Globally there is a need for protected areas to conserve both biodiversity and heritage. Historic specimen localities, although significant to botanists, are not known or recognized under the global heritage umbrella; yet they form an important component of the protected area landscape.
We aimed to articulate the conservation and heritage value of herbarium specimens, and make the links between people, botanical culture and nature explicit in order to argue the case that historic specimens and their associated in situ plant populations are biocultural heritage assets.
This paper bridges the gap between biodiversity conservation and culture by confirming the presence of historic plant localities in the Cape Floristic Region of South Africa, from collections made prior to 1914.
Once confirmed, present historic plant localities can be included into protected area conservation management and heritage portfolios and ensure a continued contribution to knowledge generation through conservation of these historic sites.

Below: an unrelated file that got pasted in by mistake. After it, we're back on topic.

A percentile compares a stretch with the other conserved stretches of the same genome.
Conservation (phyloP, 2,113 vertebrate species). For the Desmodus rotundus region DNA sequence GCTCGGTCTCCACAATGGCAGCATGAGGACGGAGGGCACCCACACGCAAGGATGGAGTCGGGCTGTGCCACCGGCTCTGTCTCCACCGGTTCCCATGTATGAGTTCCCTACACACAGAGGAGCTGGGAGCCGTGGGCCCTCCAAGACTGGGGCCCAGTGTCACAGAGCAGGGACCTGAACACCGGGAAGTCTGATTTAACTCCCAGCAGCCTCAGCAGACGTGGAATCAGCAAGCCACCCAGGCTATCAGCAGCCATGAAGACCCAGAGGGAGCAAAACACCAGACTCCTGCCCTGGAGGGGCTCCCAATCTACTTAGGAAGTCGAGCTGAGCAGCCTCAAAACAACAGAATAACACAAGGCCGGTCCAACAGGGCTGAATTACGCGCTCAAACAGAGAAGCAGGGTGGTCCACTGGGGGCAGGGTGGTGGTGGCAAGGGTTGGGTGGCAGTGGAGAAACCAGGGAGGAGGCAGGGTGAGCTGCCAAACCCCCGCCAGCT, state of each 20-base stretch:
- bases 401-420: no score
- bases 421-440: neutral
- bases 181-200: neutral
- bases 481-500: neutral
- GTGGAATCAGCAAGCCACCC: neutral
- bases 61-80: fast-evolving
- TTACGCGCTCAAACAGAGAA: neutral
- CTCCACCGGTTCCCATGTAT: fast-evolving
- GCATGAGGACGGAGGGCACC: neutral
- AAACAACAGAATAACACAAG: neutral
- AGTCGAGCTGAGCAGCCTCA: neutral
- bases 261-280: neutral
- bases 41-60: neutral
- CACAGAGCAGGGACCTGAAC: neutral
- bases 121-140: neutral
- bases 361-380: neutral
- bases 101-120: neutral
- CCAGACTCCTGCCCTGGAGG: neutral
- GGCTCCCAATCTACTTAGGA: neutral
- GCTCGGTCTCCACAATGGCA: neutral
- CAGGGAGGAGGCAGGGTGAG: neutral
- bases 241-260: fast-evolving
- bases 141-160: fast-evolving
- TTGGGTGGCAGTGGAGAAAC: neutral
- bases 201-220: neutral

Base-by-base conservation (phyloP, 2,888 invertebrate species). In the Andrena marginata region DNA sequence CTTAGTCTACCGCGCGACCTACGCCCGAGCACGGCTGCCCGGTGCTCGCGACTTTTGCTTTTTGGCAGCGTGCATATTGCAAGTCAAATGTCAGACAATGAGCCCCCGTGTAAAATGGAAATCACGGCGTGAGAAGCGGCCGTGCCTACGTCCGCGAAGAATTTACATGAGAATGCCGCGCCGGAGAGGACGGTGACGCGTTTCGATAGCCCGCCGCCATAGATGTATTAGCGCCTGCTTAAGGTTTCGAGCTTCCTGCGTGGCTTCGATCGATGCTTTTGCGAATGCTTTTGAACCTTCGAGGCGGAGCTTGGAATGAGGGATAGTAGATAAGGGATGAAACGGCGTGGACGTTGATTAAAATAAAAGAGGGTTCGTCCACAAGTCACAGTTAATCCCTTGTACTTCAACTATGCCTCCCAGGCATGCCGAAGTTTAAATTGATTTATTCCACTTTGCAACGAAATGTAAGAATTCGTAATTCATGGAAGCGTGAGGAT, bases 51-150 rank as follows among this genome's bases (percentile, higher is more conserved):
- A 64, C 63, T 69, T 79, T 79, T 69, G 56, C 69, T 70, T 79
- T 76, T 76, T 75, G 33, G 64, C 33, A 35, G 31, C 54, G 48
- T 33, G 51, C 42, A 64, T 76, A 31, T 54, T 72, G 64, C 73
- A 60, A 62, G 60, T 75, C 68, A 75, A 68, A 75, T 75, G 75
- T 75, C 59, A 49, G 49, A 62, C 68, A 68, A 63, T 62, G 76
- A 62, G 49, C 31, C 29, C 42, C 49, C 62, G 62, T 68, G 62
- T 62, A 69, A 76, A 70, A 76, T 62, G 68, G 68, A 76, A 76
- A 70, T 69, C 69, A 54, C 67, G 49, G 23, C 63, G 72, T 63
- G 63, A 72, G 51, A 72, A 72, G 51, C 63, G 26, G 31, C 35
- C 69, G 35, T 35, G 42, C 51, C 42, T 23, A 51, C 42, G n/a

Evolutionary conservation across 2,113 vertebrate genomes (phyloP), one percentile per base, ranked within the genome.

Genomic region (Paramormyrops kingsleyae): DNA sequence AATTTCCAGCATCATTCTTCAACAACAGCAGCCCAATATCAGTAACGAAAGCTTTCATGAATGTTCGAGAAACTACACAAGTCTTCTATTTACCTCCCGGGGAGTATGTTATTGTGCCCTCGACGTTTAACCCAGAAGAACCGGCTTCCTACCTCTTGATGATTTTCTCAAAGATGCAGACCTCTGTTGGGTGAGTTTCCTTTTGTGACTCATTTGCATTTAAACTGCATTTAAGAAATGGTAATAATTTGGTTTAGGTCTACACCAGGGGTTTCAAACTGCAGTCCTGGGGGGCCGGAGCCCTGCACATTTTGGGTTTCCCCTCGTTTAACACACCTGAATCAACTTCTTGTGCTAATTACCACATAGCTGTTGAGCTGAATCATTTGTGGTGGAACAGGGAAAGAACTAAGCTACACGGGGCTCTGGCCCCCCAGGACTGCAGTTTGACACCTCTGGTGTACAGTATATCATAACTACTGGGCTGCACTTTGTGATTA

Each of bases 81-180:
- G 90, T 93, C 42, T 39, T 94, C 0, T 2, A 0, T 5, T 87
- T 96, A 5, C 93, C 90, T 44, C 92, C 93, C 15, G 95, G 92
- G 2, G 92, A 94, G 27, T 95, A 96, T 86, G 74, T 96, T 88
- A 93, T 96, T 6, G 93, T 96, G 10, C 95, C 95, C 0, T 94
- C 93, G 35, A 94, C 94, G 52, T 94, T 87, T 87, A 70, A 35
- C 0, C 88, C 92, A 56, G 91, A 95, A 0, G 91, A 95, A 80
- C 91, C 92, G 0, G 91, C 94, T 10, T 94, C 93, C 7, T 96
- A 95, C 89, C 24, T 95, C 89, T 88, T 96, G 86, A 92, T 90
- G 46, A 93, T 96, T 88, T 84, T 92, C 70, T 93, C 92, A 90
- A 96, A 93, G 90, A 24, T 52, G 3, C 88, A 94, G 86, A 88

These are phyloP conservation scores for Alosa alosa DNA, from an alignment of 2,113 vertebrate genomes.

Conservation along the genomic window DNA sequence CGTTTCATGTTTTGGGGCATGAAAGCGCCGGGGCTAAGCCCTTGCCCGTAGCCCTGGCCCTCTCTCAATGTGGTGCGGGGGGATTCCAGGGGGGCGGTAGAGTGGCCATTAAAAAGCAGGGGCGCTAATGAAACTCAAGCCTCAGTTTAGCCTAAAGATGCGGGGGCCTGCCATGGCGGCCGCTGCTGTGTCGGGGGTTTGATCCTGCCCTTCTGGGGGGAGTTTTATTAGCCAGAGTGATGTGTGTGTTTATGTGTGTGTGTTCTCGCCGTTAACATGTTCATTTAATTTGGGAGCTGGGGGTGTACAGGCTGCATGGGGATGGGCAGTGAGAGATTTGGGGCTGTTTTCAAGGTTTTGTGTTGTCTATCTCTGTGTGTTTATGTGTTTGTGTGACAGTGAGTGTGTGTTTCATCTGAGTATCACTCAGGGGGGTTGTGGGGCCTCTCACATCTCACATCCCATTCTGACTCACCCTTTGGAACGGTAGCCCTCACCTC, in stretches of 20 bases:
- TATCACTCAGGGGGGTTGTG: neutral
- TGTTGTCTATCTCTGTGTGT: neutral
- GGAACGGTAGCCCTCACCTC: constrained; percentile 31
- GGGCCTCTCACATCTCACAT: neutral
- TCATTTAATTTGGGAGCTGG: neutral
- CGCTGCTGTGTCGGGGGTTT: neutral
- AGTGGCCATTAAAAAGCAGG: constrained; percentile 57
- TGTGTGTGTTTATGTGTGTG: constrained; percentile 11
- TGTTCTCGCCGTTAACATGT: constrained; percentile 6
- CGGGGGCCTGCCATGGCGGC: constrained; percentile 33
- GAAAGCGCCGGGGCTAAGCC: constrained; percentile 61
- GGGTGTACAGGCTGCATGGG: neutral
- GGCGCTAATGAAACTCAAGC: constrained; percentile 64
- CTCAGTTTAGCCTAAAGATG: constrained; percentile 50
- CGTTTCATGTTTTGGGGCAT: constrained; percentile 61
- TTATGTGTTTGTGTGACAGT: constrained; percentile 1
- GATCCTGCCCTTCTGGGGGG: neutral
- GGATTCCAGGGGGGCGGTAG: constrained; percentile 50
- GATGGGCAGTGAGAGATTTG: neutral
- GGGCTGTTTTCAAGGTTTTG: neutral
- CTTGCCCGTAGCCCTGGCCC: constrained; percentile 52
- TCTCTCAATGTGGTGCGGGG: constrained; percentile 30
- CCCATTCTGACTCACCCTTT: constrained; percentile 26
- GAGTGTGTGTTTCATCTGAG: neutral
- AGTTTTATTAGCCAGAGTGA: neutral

Historic specimens and their associated in situ localities are valuable to both ecological study and conservation around the world and this paper highlights an emerging facet to science of the influence of people on the natural landscape.
We found this to be the case not only in an ecologically transformative way, but from a heritage aspect regarding the social nature of botanizing and discovering.
Historic specimen localities thus link the past with the current and future management of a protected area.
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